Prof. Zhou Ji remarks: “Kazakhs have the dömbra to tell stories. This is common to all nomadic peoples.” The music provides entertainment, serving as a means to express deep emotion and preserve the heritage of the nomads.

Oral History

Born of the jailoo (the summer pastures), many of the dömbra, komuz and sybyzghy songs played in northern Xinjiang tell stories of past feats, military prowess, a tribal leader’s difficult choices, an important man or woman, travels, ideas, and many other important moments in the community’s life.

Songs are narration, whether through lyrics, or what ethnomusicologist Theodore Levin calls musical onomatopoeia. In one kind of instrumental piece, played by both Kazakhs and Kyrgyz, and known as kui -- meaning “frame of mind” or “mood” -- the dömbra or the komuz imitates the nomad’s environment and natural world without the support of lyrics. Purely instrumental, kui pieces tell stories through the power of the instrument’s sound alone.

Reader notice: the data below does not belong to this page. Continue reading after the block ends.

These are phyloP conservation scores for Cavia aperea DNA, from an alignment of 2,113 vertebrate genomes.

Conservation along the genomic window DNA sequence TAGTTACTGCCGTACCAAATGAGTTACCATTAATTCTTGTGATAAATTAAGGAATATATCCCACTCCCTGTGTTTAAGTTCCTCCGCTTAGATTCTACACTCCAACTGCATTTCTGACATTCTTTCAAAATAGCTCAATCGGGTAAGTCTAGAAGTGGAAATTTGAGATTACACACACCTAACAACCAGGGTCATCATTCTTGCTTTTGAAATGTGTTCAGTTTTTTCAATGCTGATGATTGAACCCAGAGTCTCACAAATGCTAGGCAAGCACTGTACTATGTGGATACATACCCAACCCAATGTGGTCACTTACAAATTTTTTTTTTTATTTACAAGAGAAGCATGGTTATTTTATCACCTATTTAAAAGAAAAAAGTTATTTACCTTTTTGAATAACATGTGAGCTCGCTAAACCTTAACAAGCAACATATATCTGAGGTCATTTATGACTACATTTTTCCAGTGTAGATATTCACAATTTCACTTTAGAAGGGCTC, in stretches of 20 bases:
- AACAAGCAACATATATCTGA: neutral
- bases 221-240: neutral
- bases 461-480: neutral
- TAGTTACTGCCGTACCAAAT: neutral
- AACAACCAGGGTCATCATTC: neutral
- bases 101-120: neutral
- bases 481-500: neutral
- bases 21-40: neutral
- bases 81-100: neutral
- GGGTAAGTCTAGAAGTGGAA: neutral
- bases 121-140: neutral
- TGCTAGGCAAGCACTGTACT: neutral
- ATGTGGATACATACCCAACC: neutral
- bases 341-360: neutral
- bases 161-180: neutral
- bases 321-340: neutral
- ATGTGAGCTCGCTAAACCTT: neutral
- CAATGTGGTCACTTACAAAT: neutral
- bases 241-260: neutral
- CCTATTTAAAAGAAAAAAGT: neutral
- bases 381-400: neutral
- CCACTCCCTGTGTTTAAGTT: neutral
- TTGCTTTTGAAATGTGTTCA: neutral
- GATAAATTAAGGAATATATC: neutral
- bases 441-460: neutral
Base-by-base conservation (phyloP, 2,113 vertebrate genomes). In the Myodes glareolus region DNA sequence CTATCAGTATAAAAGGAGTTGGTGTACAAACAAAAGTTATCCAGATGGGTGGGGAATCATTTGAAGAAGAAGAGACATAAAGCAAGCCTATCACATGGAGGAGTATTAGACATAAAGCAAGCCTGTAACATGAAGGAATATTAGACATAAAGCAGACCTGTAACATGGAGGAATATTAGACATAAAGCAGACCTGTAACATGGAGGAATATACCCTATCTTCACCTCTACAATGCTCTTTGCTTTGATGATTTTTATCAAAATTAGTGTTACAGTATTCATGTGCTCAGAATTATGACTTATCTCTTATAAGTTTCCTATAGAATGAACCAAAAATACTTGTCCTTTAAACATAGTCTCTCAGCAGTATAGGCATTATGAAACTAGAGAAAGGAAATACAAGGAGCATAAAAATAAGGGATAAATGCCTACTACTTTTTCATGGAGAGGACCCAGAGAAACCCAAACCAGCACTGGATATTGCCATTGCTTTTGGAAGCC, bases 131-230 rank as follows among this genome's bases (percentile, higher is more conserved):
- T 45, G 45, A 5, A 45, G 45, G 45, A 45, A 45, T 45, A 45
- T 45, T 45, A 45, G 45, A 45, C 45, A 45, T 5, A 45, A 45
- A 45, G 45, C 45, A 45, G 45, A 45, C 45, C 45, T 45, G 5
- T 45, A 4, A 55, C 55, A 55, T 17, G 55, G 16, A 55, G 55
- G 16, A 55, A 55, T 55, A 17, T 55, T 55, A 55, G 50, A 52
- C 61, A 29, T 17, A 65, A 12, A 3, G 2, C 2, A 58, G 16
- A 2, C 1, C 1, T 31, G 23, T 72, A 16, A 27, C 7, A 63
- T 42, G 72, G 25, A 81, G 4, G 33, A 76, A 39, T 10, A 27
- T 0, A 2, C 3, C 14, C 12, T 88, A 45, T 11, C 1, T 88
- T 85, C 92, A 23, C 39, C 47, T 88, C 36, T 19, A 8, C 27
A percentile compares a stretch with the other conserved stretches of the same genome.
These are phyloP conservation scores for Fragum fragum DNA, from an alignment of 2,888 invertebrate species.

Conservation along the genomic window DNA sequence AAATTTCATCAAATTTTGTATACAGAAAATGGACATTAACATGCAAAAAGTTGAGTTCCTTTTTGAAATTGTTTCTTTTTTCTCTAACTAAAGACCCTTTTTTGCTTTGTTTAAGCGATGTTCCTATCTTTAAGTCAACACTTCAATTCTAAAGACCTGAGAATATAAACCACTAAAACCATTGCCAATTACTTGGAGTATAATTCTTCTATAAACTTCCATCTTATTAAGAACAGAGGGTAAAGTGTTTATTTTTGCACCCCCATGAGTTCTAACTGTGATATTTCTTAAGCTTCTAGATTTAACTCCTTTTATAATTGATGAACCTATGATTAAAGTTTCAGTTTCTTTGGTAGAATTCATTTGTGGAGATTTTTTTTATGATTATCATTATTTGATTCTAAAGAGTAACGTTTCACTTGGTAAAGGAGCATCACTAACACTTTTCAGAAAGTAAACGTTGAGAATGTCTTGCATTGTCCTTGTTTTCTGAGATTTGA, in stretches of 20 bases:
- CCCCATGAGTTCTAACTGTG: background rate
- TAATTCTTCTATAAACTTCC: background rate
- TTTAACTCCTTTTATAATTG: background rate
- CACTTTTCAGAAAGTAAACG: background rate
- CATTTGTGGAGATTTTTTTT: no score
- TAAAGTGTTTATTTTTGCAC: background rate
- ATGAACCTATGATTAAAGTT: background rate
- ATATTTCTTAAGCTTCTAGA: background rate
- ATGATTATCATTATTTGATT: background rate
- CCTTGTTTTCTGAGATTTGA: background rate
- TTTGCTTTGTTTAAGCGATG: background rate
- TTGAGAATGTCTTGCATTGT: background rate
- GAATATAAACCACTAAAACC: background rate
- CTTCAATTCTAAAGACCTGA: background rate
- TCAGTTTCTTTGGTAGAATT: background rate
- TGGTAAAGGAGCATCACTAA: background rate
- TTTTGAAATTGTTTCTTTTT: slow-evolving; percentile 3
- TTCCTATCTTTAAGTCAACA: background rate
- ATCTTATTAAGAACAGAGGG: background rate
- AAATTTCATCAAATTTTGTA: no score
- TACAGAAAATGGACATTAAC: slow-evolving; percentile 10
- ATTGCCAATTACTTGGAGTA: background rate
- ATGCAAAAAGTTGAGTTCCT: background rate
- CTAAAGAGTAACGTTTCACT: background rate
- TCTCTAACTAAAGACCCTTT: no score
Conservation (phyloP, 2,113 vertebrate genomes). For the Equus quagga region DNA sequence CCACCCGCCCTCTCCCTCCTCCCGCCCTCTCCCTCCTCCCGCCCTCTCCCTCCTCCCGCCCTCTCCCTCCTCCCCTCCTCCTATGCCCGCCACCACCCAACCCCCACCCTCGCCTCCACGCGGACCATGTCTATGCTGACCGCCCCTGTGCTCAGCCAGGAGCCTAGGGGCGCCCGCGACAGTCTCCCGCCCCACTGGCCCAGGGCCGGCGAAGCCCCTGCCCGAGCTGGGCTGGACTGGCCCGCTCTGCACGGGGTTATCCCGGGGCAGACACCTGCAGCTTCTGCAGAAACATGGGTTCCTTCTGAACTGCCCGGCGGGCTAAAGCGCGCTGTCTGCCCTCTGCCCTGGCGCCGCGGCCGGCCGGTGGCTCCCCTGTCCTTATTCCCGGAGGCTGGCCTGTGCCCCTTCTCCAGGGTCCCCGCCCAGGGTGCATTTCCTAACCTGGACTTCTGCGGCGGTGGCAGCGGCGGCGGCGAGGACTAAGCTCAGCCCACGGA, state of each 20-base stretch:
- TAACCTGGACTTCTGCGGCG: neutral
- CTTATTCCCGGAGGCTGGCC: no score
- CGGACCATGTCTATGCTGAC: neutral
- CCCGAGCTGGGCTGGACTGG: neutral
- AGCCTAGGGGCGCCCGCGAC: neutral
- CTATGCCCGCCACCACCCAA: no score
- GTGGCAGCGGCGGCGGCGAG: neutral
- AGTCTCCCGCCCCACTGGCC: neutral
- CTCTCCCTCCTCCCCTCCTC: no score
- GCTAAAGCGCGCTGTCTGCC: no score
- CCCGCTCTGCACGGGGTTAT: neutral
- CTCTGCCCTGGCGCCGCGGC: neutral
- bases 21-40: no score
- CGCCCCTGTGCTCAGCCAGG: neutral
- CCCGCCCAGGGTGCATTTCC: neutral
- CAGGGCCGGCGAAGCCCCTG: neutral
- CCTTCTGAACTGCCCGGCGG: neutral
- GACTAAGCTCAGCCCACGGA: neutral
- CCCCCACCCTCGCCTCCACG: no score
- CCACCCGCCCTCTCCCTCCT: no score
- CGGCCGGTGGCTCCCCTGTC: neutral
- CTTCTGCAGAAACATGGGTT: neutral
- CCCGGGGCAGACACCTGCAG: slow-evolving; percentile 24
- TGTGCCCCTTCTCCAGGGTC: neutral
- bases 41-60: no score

In Qinghe city, near China’s border with Mongolia, Houtebai, a master of the sybyzghy plays a kui that recounts the forced migration in the 1930s of a group of Kazakhs from Qinghe to Gansu. Told purely through the instrumental prowess of the end-blown flute, the melody expresses the devastation then provincial leader Sheng Shicai brought to the Kazakhs, and how hard it was for the Kazakhs to leave their homeland. In Altai City, on the northern tip of Xinjiang Province, nine-year-old Alibeke plays a kui called Aldai, which recounts the feats of a Kazakh hero. In the countryside around Tekesi, Nortu Han plays a kui written by his great grandfather Hocike that recalls his flight from the Tsarist police. All of the kui pieces tell rich and emotional stories simply through the virtuosic force of the instruments.

Recorded in the bright office of the director of the Boardjin Cultural Association, the 48-year-old Botan Saike Oulu plays a Kinghiz Kui written by Baisambai on the Dömbra. He uses the traditional Zhetper method of plucking the Dombra strings.